Reductio ad absurdum
Particular counterexamples can normally be used to
refute claims only if those claims are universal, so
how can we refute claims that are not universal?
Suppose there is a largest integer. Call it N.
Since N is an integer, N + 1 is also an integer.
Moreover, N + 1 is larger than N.
But it is absurd to think that any integer is larger than
the largest integer.
Therefore, our supposition—that there is a largest
integer—must be false.
In sum, then, a reductio ad absurdum argument
tries to show that one claim, X, is false because
it implies another claim, Y, that is absurd. To
evaluate such an argument, the following
questions should be asked:
1. Is Y really absurd?
2. Does X really imply Y?
3. Can X be modified in some minor way so that
it no longer implies Y?
If either of the first two questions is answered in
the negative, then the reductio fails; if the third
question receives an affirmative answer, then the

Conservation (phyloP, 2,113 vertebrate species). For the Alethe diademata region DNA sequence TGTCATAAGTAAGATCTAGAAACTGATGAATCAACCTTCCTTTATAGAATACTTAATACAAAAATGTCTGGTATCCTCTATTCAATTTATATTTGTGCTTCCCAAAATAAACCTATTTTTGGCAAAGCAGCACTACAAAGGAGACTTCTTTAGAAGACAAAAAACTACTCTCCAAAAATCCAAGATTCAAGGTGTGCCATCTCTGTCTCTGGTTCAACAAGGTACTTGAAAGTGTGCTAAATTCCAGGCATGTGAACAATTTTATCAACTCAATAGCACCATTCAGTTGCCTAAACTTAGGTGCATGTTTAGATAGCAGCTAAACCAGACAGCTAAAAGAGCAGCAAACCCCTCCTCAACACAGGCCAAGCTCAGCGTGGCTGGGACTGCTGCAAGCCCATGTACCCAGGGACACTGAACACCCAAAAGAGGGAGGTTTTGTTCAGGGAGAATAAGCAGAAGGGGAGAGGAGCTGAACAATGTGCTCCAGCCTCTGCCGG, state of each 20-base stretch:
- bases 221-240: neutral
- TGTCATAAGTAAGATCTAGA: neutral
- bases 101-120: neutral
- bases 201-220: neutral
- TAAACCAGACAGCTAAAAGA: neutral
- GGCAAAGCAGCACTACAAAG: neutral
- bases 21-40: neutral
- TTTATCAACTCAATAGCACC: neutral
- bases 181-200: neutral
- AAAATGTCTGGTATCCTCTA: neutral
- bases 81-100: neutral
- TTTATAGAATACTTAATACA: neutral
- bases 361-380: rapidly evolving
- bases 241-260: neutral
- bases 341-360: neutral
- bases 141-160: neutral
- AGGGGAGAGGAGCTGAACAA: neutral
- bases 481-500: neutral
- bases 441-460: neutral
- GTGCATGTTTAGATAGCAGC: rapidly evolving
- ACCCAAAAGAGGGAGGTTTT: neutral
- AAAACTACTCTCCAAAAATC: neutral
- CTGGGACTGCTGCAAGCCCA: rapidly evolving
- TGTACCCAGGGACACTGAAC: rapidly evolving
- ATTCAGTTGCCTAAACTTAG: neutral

reductio is shallow. Otherwise, the reductio ad
absurdum argument is both successful and
Straw men and false dichotomies
Attacking a claim that isnt there is called ―attacking a
In 2004 presidential election, when John Kerry
suggested that the United States should have
conferred more with its allies, including the
French, before attacking Iraq. In response, at the
Republican National Convention Senator Zell Miller
said that Kerry would ―let Paris decide when America
needs defending.‖ Surely Miller knew that this
mischaracterization of Kerry’s position was
unfair, but it achieved the desired reaction from the
In more insidious cases, straw men are often set
up by means of a related fallacy—false
Sinnort-Armstrong, W and R. Fogelin. Understanding
Arguments: An introduction to informal logic, 8th